Growth has slowed at many Norwegian companies and Prime Minister Jens Stoltenberg of the Labour Party is asking for “moderate” wage demands next spring from the labour unions that form his party’s biggest source of support. Signs are rapidly emerging that the debt crisis in Europe is hitting Norway’s otherwise strong economy.
“It’s dangerous to think that we are avoiding this crisis,” Stoltenberg told members of Fellesforbundet (The Norwegian United Federation of Trade Unions) as they met for a national meeting on Tuesday. “No one should think for a minute that this won’t hit us. We are a small, open economy and half of what we produce goes abroad.”
Stoltenberg has been warning for months against complacency in Norway, and his fears that crisis abroad can hurt Norwegian exports. On Wednesday, newspaper Aftenposten reported that the number of companies showing strong growth in Norway has been cut in half since the finance crisis first hit in 2008.
That’s cause for worry, according to the accounting firm behind the report showing that the number of profitable companies with revenue growth of at least 20 percent and active hiring has fallen to 2,200 from 4,600 in 2008. “We should have had more growth companies, or at least as many as in 2007 and 2008,” Erik Mamelund of accounting firm Ernst & Young told Aftenposten.
It worries others as well, including Torger Reve, a professor at the business college BI in Oslo, and Tor Steig, chief economist for NHO, Norway’s employers’ association. “We must take this seriously,” Reve told Aftenposten. “We have thought we were unaffected by the crisis but we’re not.” Steig warned that Norway can’t simply rely on growth in its oil and gas industry, and noted that it’s become tougher for Norwegian businesses to compete internationally against companies in lower cost countries like China and India.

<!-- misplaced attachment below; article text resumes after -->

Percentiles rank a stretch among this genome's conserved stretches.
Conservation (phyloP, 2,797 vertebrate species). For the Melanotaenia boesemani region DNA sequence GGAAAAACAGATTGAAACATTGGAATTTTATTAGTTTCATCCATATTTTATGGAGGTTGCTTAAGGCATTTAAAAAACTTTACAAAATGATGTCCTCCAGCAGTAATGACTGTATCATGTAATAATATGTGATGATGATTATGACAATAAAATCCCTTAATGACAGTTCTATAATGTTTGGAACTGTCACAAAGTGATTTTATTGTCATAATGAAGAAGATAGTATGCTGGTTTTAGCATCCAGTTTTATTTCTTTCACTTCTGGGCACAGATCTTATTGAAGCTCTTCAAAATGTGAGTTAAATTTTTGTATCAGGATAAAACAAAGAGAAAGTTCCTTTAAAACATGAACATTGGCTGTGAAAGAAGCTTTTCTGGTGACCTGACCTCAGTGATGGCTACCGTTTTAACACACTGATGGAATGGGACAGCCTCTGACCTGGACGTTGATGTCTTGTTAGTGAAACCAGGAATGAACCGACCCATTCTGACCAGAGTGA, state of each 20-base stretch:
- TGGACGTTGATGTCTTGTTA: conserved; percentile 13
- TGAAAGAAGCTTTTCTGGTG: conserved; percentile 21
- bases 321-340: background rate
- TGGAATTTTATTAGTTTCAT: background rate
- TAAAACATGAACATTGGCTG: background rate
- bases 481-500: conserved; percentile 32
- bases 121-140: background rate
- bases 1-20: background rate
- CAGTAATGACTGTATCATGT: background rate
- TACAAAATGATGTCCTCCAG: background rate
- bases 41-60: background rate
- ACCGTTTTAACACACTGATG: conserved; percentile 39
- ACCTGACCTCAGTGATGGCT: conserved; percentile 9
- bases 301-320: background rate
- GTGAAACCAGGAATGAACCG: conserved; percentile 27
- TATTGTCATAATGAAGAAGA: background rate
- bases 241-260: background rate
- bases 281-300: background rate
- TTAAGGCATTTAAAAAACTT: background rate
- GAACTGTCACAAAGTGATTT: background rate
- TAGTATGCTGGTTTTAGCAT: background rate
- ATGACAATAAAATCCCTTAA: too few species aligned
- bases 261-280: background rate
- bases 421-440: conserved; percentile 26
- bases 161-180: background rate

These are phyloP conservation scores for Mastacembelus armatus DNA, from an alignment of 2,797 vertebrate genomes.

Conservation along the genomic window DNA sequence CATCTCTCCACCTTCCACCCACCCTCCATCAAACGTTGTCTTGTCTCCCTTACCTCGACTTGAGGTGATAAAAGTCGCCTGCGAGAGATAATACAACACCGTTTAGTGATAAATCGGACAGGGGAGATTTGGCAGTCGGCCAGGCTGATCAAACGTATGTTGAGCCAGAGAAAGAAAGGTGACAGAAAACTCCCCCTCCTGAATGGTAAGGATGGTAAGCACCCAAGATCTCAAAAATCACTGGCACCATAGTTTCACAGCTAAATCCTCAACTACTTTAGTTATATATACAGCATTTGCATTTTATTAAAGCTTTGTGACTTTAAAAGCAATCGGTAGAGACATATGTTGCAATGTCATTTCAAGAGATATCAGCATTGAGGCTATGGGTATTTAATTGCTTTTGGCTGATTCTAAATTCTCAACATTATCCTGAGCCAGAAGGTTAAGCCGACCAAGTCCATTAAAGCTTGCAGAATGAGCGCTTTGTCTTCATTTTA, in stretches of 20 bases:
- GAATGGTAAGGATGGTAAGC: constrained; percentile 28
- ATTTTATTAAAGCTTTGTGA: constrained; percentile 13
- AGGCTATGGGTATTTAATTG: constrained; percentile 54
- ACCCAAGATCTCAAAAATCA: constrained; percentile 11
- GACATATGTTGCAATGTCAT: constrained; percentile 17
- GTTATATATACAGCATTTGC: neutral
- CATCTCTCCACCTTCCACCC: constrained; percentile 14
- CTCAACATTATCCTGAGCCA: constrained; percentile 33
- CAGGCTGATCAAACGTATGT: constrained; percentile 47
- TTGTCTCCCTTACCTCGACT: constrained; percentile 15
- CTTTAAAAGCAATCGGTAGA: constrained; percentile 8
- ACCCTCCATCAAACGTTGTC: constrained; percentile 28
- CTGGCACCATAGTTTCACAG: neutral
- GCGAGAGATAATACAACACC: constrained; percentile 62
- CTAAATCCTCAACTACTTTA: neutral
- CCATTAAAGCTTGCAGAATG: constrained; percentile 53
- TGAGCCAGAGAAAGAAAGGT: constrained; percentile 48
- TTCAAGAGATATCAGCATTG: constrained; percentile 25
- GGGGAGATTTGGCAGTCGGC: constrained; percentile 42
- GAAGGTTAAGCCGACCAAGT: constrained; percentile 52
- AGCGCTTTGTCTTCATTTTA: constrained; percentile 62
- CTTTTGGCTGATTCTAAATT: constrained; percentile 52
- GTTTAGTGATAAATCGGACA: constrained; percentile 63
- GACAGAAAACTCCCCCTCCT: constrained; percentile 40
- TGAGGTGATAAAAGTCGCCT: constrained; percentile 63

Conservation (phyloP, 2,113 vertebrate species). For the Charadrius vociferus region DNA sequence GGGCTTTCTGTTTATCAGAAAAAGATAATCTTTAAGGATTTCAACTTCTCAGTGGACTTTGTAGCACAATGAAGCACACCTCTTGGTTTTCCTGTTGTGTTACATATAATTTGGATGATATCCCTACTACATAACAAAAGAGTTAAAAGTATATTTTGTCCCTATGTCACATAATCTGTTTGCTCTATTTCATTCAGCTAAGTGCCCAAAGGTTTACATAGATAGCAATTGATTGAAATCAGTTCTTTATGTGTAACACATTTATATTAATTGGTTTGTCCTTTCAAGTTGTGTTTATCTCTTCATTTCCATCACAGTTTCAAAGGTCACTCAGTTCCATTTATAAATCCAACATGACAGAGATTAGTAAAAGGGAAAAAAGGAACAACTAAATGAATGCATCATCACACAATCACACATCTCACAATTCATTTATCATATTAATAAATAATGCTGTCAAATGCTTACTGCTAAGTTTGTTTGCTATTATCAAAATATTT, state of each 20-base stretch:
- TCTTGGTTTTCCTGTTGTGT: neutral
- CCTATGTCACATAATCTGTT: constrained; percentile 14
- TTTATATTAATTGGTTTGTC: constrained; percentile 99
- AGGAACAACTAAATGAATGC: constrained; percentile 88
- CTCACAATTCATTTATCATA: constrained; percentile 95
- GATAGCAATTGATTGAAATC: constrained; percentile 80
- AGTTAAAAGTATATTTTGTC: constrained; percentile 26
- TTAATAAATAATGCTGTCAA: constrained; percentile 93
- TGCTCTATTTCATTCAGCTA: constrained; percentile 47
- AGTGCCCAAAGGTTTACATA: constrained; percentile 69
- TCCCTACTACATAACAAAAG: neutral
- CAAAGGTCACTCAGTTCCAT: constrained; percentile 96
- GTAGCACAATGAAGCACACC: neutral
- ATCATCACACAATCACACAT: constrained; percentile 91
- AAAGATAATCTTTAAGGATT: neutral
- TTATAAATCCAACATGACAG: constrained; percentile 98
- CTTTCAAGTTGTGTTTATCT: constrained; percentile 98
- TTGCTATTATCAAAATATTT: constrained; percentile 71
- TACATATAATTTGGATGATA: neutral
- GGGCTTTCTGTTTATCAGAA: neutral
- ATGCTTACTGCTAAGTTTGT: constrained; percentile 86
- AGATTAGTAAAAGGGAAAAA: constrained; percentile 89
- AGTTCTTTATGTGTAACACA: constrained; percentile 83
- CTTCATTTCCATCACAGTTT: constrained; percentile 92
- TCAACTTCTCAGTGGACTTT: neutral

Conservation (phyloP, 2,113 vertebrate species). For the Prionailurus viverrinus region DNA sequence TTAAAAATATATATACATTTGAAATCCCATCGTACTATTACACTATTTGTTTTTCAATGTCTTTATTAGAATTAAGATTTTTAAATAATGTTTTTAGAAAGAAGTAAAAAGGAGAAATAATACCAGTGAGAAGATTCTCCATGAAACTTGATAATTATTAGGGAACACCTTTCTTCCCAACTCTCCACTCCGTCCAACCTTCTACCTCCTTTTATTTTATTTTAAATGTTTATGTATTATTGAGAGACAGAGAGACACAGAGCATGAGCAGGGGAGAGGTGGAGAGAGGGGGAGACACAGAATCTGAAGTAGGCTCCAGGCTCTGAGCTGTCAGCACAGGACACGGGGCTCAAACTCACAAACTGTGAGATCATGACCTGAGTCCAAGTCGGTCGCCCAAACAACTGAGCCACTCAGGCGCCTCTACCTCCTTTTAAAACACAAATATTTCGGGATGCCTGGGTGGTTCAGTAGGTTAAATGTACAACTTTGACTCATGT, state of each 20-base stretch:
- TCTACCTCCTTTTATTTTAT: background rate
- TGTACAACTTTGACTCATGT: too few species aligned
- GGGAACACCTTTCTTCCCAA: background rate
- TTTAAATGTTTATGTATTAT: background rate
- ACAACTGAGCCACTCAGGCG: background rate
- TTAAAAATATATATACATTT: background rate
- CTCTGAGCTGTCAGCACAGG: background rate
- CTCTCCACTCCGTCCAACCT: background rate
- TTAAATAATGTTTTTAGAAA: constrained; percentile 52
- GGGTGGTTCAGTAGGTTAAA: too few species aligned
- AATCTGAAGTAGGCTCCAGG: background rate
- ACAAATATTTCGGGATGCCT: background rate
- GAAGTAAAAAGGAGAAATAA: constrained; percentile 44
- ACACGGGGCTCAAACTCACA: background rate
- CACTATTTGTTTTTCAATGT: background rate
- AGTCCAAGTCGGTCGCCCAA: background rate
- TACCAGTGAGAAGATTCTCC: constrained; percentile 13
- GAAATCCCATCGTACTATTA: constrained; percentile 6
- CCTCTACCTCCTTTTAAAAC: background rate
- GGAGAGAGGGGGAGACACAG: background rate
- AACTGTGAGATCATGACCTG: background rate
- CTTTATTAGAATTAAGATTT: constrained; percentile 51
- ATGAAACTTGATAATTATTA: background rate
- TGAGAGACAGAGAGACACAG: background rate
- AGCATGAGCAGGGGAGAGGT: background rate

‘Solidarity’ works both ways
Stoltenberg and his finance minister, Sigbjørn Johnsen, have never thought Norway was immune from the finance and debt crises despite the country’s vast oil wealth, low unemployment and budget surplus. Stoltenberg thus called on Fellesforbundet to show “solidarity” by demanding only moderate pay raises next year. Fellesforbundet represents workers in the iron and metal industry, shipbuilding, construction trades and a wide range of other areas including the hotel and restaurant industry. It has more than 150,000 members and is the largest union federation in the private sector.
Union leaders called Stoltenberg’s call “sensible,” but cautioned that solidarity works both ways. Workers won’t be willing to settle for modest pay raises if company owners and high-ranking executives reward themselves with large bonuses and big raises, as has been the case in recent years.
Many of Norway’s wealthiest business owners, however, already have logged huge losses because of the finance and debt crises, at least on paper. Tumbling stock markets and prices for everything from solar cells to salmon have cut the value of major firms like REC, Marine Harvest, Aker Solutions and shipping group Frontline. That’s left their major owners like shipping tycoon John Fredriksen, industrialists Jens Ulltveit-Moe and Kjell Inge Røkke businessman Stein Erik Hagen with sharply reduced fortunes.
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